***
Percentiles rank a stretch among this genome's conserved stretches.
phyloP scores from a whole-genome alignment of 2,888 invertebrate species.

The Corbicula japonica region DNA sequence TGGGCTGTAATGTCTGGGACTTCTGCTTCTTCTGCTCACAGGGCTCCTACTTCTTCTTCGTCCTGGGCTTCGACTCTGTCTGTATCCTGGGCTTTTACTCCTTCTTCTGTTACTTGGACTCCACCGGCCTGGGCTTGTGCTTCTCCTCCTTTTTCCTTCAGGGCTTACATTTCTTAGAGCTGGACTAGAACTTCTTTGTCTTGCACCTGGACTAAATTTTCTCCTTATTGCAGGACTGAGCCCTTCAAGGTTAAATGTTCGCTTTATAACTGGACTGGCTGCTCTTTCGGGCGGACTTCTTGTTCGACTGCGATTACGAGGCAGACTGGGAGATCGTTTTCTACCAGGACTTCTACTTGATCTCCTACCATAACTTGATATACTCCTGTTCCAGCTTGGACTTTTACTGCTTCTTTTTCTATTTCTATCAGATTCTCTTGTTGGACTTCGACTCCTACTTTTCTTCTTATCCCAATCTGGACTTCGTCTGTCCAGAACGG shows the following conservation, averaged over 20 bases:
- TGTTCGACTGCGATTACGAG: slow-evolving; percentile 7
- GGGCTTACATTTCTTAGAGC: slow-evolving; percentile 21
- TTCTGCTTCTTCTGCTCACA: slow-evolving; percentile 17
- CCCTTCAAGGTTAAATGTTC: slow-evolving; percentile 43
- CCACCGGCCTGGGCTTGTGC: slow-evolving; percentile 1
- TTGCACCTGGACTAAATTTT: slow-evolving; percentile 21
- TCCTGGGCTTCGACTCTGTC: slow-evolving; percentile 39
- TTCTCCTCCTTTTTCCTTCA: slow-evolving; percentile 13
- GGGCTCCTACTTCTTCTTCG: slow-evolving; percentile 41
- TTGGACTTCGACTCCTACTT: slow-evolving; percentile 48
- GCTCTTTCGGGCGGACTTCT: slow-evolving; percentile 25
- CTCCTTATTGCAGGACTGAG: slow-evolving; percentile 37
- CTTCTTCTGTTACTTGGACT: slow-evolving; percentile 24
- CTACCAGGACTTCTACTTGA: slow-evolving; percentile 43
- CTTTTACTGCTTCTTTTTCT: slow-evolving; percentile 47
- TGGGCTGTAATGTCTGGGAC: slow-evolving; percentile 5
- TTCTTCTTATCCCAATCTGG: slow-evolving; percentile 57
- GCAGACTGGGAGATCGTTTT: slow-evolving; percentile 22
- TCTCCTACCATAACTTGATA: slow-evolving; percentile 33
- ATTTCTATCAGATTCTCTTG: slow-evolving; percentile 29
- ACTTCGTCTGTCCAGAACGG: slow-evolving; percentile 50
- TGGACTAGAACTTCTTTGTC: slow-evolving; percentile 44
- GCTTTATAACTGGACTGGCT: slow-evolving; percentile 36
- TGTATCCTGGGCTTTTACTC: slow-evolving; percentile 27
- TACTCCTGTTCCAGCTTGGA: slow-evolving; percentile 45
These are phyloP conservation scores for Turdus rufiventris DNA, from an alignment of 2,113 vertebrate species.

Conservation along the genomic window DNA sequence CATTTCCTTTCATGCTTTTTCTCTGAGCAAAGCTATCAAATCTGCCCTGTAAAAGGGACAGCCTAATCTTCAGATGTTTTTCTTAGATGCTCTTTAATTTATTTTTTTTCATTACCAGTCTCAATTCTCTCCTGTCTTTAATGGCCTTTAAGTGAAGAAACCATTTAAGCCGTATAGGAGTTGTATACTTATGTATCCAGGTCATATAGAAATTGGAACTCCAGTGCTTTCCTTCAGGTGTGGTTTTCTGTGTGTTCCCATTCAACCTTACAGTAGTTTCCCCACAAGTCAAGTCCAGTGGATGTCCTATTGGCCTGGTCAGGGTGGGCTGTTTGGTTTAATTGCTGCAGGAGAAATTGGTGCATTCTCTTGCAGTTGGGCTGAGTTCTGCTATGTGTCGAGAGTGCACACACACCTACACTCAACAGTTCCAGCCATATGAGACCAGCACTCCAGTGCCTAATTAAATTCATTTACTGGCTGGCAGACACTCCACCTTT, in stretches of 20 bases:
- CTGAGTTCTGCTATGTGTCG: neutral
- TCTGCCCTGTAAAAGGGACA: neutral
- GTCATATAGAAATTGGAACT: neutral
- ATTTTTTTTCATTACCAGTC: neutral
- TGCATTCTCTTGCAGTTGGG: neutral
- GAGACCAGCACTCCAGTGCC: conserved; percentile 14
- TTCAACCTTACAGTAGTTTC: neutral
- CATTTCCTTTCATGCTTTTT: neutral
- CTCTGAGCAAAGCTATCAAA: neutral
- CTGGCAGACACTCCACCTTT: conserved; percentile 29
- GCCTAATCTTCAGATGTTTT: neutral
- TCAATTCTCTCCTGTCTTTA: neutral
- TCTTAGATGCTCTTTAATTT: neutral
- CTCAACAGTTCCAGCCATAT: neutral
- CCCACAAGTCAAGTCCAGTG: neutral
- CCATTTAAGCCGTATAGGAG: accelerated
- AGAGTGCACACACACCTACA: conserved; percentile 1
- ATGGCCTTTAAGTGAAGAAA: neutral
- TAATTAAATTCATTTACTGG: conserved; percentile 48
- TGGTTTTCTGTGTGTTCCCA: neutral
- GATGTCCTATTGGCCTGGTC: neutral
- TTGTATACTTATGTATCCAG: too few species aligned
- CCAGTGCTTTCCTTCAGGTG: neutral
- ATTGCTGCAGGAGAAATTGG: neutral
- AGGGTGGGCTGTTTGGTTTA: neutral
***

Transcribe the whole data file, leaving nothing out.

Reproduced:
Percentiles rank a stretch among this genome's conserved stretches.
phyloP scores from a whole-genome alignment of 2,888 invertebrate species.

The Corbicula japonica region DNA sequence TGGGCTGTAATGTCTGGGACTTCTGCTTCTTCTGCTCACAGGGCTCCTACTTCTTCTTCGTCCTGGGCTTCGACTCTGTCTGTATCCTGGGCTTTTACTCCTTCTTCTGTTACTTGGACTCCACCGGCCTGGGCTTGTGCTTCTCCTCCTTTTTCCTTCAGGGCTTACATTTCTTAGAGCTGGACTAGAACTTCTTTGTCTTGCACCTGGACTAAATTTTCTCCTTATTGCAGGACTGAGCCCTTCAAGGTTAAATGTTCGCTTTATAACTGGACTGGCTGCTCTTTCGGGCGGACTTCTTGTTCGACTGCGATTACGAGGCAGACTGGGAGATCGTTTTCTACCAGGACTTCTACTTGATCTCCTACCATAACTTGATATACTCCTGTTCCAGCTTGGACTTTTACTGCTTCTTTTTCTATTTCTATCAGATTCTCTTGTTGGACTTCGACTCCTACTTTTCTTCTTATCCCAATCTGGACTTCGTCTGTCCAGAACGG shows the following conservation, averaged over 20 bases:
- TGTTCGACTGCGATTACGAG: slow-evolving; percentile 7
- GGGCTTACATTTCTTAGAGC: slow-evolving; percentile 21
- TTCTGCTTCTTCTGCTCACA: slow-evolving; percentile 17
- CCCTTCAAGGTTAAATGTTC: slow-evolving; percentile 43
- CCACCGGCCTGGGCTTGTGC: slow-evolving; percentile 1
- TTGCACCTGGACTAAATTTT: slow-evolving; percentile 21
- TCCTGGGCTTCGACTCTGTC: slow-evolving; percentile 39
- TTCTCCTCCTTTTTCCTTCA: slow-evolving; percentile 13
- GGGCTCCTACTTCTTCTTCG: slow-evolving; percentile 41
- TTGGACTTCGACTCCTACTT: slow-evolving; percentile 48
- GCTCTTTCGGGCGGACTTCT: slow-evolving; percentile 25
- CTCCTTATTGCAGGACTGAG: slow-evolving; percentile 37
- CTTCTTCTGTTACTTGGACT: slow-evolving; percentile 24
- CTACCAGGACTTCTACTTGA: slow-evolving; percentile 43
- CTTTTACTGCTTCTTTTTCT: slow-evolving; percentile 47
- TGGGCTGTAATGTCTGGGAC: slow-evolving; percentile 5
- TTCTTCTTATCCCAATCTGG: slow-evolving; percentile 57
- GCAGACTGGGAGATCGTTTT: slow-evolving; percentile 22
- TCTCCTACCATAACTTGATA: slow-evolving; percentile 33
- ATTTCTATCAGATTCTCTTG: slow-evolving; percentile 29
- ACTTCGTCTGTCCAGAACGG: slow-evolving; percentile 50
- TGGACTAGAACTTCTTTGTC: slow-evolving; percentile 44
- GCTTTATAACTGGACTGGCT: slow-evolving; percentile 36
- TGTATCCTGGGCTTTTACTC: slow-evolving; percentile 27
- TACTCCTGTTCCAGCTTGGA: slow-evolving; percentile 45
These are phyloP conservation scores for Turdus rufiventris DNA, from an alignment of 2,113 vertebrate species.

Conservation along the genomic window DNA sequence CATTTCCTTTCATGCTTTTTCTCTGAGCAAAGCTATCAAATCTGCCCTGTAAAAGGGACAGCCTAATCTTCAGATGTTTTTCTTAGATGCTCTTTAATTTATTTTTTTTCATTACCAGTCTCAATTCTCTCCTGTCTTTAATGGCCTTTAAGTGAAGAAACCATTTAAGCCGTATAGGAGTTGTATACTTATGTATCCAGGTCATATAGAAATTGGAACTCCAGTGCTTTCCTTCAGGTGTGGTTTTCTGTGTGTTCCCATTCAACCTTACAGTAGTTTCCCCACAAGTCAAGTCCAGTGGATGTCCTATTGGCCTGGTCAGGGTGGGCTGTTTGGTTTAATTGCTGCAGGAGAAATTGGTGCATTCTCTTGCAGTTGGGCTGAGTTCTGCTATGTGTCGAGAGTGCACACACACCTACACTCAACAGTTCCAGCCATATGAGACCAGCACTCCAGTGCCTAATTAAATTCATTTACTGGCTGGCAGACACTCCACCTTT, in stretches of 20 bases:
- CTGAGTTCTGCTATGTGTCG: neutral
- TCTGCCCTGTAAAAGGGACA: neutral
- GTCATATAGAAATTGGAACT: neutral
- ATTTTTTTTCATTACCAGTC: neutral
- TGCATTCTCTTGCAGTTGGG: neutral
- GAGACCAGCACTCCAGTGCC: conserved; percentile 14
- TTCAACCTTACAGTAGTTTC: neutral
- CATTTCCTTTCATGCTTTTT: neutral
- CTCTGAGCAAAGCTATCAAA: neutral
- CTGGCAGACACTCCACCTTT: conserved; percentile 29
- GCCTAATCTTCAGATGTTTT: neutral
- TCAATTCTCTCCTGTCTTTA: neutral
- TCTTAGATGCTCTTTAATTT: neutral
- CTCAACAGTTCCAGCCATAT: neutral
- CCCACAAGTCAAGTCCAGTG: neutral
- CCATTTAAGCCGTATAGGAG: accelerated
- AGAGTGCACACACACCTACA: conserved; percentile 1
- ATGGCCTTTAAGTGAAGAAA: neutral
- TAATTAAATTCATTTACTGG: conserved; percentile 48
- TGGTTTTCTGTGTGTTCCCA: neutral
- GATGTCCTATTGGCCTGGTC: neutral
- TTGTATACTTATGTATCCAG: too few species aligned
- CCAGTGCTTTCCTTCAGGTG: neutral
- ATTGCTGCAGGAGAAATTGG: neutral
- AGGGTGGGCTGTTTGGTTTA: neutral